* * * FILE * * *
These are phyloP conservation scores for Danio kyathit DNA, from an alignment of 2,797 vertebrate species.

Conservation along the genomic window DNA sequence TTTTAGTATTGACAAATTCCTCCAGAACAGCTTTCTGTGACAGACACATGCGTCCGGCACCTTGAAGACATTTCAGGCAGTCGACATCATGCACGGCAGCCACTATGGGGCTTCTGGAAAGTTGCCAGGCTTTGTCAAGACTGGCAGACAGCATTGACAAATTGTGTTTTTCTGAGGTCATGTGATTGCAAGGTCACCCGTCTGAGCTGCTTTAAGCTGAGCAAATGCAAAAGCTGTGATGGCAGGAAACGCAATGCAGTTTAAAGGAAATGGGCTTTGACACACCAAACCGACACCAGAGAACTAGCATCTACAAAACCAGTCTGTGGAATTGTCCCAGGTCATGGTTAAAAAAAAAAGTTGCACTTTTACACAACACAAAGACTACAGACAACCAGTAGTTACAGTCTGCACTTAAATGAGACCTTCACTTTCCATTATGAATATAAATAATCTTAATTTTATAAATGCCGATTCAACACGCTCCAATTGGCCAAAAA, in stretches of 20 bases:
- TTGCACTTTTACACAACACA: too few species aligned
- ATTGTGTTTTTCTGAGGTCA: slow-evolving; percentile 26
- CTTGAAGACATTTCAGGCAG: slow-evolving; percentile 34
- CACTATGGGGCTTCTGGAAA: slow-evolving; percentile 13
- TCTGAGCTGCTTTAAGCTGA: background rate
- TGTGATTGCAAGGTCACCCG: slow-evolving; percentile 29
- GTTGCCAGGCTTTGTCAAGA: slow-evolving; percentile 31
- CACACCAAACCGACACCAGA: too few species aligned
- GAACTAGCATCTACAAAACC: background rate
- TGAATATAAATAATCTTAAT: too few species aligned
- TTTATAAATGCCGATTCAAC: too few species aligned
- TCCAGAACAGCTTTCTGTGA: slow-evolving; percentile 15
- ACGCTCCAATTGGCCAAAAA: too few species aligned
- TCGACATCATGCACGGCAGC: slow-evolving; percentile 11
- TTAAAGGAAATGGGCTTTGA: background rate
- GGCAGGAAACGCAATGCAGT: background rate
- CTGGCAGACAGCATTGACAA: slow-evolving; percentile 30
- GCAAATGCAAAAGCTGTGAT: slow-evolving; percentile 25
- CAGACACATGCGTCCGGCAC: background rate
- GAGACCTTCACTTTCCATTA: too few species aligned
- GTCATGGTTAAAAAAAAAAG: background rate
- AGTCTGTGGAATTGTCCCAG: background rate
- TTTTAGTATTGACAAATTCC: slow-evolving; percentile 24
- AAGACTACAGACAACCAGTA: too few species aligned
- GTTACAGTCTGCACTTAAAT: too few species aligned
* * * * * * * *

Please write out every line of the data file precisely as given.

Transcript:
These are phyloP conservation scores for Danio kyathit DNA, from an alignment of 2,797 vertebrate species.

Conservation along the genomic window DNA sequence TTTTAGTATTGACAAATTCCTCCAGAACAGCTTTCTGTGACAGACACATGCGTCCGGCACCTTGAAGACATTTCAGGCAGTCGACATCATGCACGGCAGCCACTATGGGGCTTCTGGAAAGTTGCCAGGCTTTGTCAAGACTGGCAGACAGCATTGACAAATTGTGTTTTTCTGAGGTCATGTGATTGCAAGGTCACCCGTCTGAGCTGCTTTAAGCTGAGCAAATGCAAAAGCTGTGATGGCAGGAAACGCAATGCAGTTTAAAGGAAATGGGCTTTGACACACCAAACCGACACCAGAGAACTAGCATCTACAAAACCAGTCTGTGGAATTGTCCCAGGTCATGGTTAAAAAAAAAAGTTGCACTTTTACACAACACAAAGACTACAGACAACCAGTAGTTACAGTCTGCACTTAAATGAGACCTTCACTTTCCATTATGAATATAAATAATCTTAATTTTATAAATGCCGATTCAACACGCTCCAATTGGCCAAAAA, in stretches of 20 bases:
- TTGCACTTTTACACAACACA: too few species aligned
- ATTGTGTTTTTCTGAGGTCA: slow-evolving; percentile 26
- CTTGAAGACATTTCAGGCAG: slow-evolving; percentile 34
- CACTATGGGGCTTCTGGAAA: slow-evolving; percentile 13
- TCTGAGCTGCTTTAAGCTGA: background rate
- TGTGATTGCAAGGTCACCCG: slow-evolving; percentile 29
- GTTGCCAGGCTTTGTCAAGA: slow-evolving; percentile 31
- CACACCAAACCGACACCAGA: too few species aligned
- GAACTAGCATCTACAAAACC: background rate
- TGAATATAAATAATCTTAAT: too few species aligned
- TTTATAAATGCCGATTCAAC: too few species aligned
- TCCAGAACAGCTTTCTGTGA: slow-evolving; percentile 15
- ACGCTCCAATTGGCCAAAAA: too few species aligned
- TCGACATCATGCACGGCAGC: slow-evolving; percentile 11
- TTAAAGGAAATGGGCTTTGA: background rate
- GGCAGGAAACGCAATGCAGT: background rate
- CTGGCAGACAGCATTGACAA: slow-evolving; percentile 30
- GCAAATGCAAAAGCTGTGAT: slow-evolving; percentile 25
- CAGACACATGCGTCCGGCAC: background rate
- GAGACCTTCACTTTCCATTA: too few species aligned
- GTCATGGTTAAAAAAAAAAG: background rate
- AGTCTGTGGAATTGTCCCAG: background rate
- TTTTAGTATTGACAAATTCC: slow-evolving; percentile 24
- AAGACTACAGACAACCAGTA: too few species aligned
- GTTACAGTCTGCACTTAAAT: too few species aligned